My favorite meals tend to be ones that contain a mix of different textures, tastes, and temperatures. Curries, shepherd’s pie, or chili con carne come to mind. I adore hot apple pie with cold ice cream, not so much for the taste but for the contrast in temperature and texture. Tortilla chips with chili is another kind of texture contrast I love.

Do you have a favorite word?

I have many favorite words! I like certain words simply because they are a nice balance the synaesthetic taste isn’t too strong and of course, the taste itself is a nice one. There doesn’t appear to be any sort of pattern to this — a beautiful tasting word is simply that, no matter its meaning or context. Examples that immediately spring to mind would be: television, warm jelly, company, strawberry yogurt, Jenna, melted wine gums, home, mashed potatoes.

How does "James Wannerton" taste?

My own name has the taste and texture of a piece of chewing gum that has lost its flavor. Not particularly nice!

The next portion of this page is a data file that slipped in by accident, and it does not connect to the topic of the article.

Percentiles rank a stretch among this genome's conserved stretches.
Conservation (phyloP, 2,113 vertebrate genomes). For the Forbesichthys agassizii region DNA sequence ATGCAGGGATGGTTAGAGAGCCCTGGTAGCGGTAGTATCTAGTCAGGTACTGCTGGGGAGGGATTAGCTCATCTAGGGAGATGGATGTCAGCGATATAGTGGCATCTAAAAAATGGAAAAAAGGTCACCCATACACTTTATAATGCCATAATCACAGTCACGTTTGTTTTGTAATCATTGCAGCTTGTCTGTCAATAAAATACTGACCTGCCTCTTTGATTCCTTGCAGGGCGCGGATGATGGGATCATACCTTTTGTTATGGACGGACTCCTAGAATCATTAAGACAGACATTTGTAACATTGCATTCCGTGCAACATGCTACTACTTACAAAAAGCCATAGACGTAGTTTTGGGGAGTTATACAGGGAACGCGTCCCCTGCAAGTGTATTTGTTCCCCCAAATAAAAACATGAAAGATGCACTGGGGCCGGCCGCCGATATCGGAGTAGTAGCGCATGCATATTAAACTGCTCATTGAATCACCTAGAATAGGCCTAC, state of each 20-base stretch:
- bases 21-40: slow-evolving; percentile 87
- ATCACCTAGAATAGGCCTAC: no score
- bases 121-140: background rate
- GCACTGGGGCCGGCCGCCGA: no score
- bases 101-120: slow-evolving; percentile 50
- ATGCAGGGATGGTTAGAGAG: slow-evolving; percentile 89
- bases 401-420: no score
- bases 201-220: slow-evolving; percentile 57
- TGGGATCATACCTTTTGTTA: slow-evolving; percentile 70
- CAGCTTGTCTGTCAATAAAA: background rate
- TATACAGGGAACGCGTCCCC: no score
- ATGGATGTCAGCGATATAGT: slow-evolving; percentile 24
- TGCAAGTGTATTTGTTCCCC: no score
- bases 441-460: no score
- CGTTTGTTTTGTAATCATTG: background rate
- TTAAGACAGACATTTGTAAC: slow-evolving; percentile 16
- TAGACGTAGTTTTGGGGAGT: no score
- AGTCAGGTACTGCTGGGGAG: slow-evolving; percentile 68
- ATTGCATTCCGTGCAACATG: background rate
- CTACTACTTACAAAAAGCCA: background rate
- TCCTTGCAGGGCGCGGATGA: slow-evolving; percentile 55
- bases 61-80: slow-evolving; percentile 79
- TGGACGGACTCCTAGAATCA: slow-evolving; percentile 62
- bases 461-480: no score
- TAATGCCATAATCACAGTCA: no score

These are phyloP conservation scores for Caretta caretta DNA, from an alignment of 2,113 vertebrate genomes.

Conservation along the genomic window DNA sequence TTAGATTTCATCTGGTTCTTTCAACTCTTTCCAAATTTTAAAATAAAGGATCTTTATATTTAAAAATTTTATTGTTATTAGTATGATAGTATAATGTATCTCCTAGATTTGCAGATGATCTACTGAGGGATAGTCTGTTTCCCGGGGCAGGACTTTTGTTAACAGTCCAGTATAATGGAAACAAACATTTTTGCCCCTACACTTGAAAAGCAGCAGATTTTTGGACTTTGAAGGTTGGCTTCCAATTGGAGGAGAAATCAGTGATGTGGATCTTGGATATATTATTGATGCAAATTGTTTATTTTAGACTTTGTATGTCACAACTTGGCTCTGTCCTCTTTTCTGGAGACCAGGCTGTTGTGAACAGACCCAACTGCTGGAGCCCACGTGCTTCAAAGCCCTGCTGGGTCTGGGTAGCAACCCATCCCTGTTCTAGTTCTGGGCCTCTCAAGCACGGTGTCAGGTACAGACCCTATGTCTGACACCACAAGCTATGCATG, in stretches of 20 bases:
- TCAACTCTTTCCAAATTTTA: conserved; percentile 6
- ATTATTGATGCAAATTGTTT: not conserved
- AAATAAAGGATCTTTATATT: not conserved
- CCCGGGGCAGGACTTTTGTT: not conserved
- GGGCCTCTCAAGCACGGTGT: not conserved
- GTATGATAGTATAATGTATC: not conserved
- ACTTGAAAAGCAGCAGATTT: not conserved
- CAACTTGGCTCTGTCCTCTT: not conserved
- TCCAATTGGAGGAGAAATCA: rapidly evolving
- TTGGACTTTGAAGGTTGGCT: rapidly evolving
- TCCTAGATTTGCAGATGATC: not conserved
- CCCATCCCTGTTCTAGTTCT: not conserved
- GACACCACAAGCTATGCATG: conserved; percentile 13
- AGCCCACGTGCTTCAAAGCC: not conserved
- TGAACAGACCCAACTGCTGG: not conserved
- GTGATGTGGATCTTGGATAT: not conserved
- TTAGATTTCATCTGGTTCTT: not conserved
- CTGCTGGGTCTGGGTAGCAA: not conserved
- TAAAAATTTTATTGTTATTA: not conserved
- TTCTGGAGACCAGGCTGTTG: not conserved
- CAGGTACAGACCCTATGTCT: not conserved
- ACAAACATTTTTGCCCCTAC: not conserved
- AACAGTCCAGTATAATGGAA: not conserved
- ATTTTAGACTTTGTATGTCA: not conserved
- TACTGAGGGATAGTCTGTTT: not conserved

Does the name of the food "chocolate“ taste of chocolate?

Most food names give me a synaesthetic taste that matches the food. The word “cheese” does have a synaesthetic taste of cheese, but there are exceptions. The word “oyster” produces a very strong and lingering synaesthetic taste of chocolate; therefore if I eat an oyster, which I hate, I get a very strong and overwhelming taste of chocolate. “Curry” has the sweet taste and texture of a dried berry, maybe a raisin or something similar. “Duck” tastes of sharp plastic. “Vodka” has the taste and texture of very, very fine soil.

How does you synaesthetically react to music?

Music certainly comes with its own synaesthetic effects, some good, some bad. Listening to piano music gives me an overall taste and texture of sweet pineapple chunks, guitars tend to taste of variations on a chocolate biscuit. Violins taste like Gummi Bears. Obviously lyrics play their part in the experience so I tend to lean towards the less wordy kind of songs as I find them a lot easier to digest.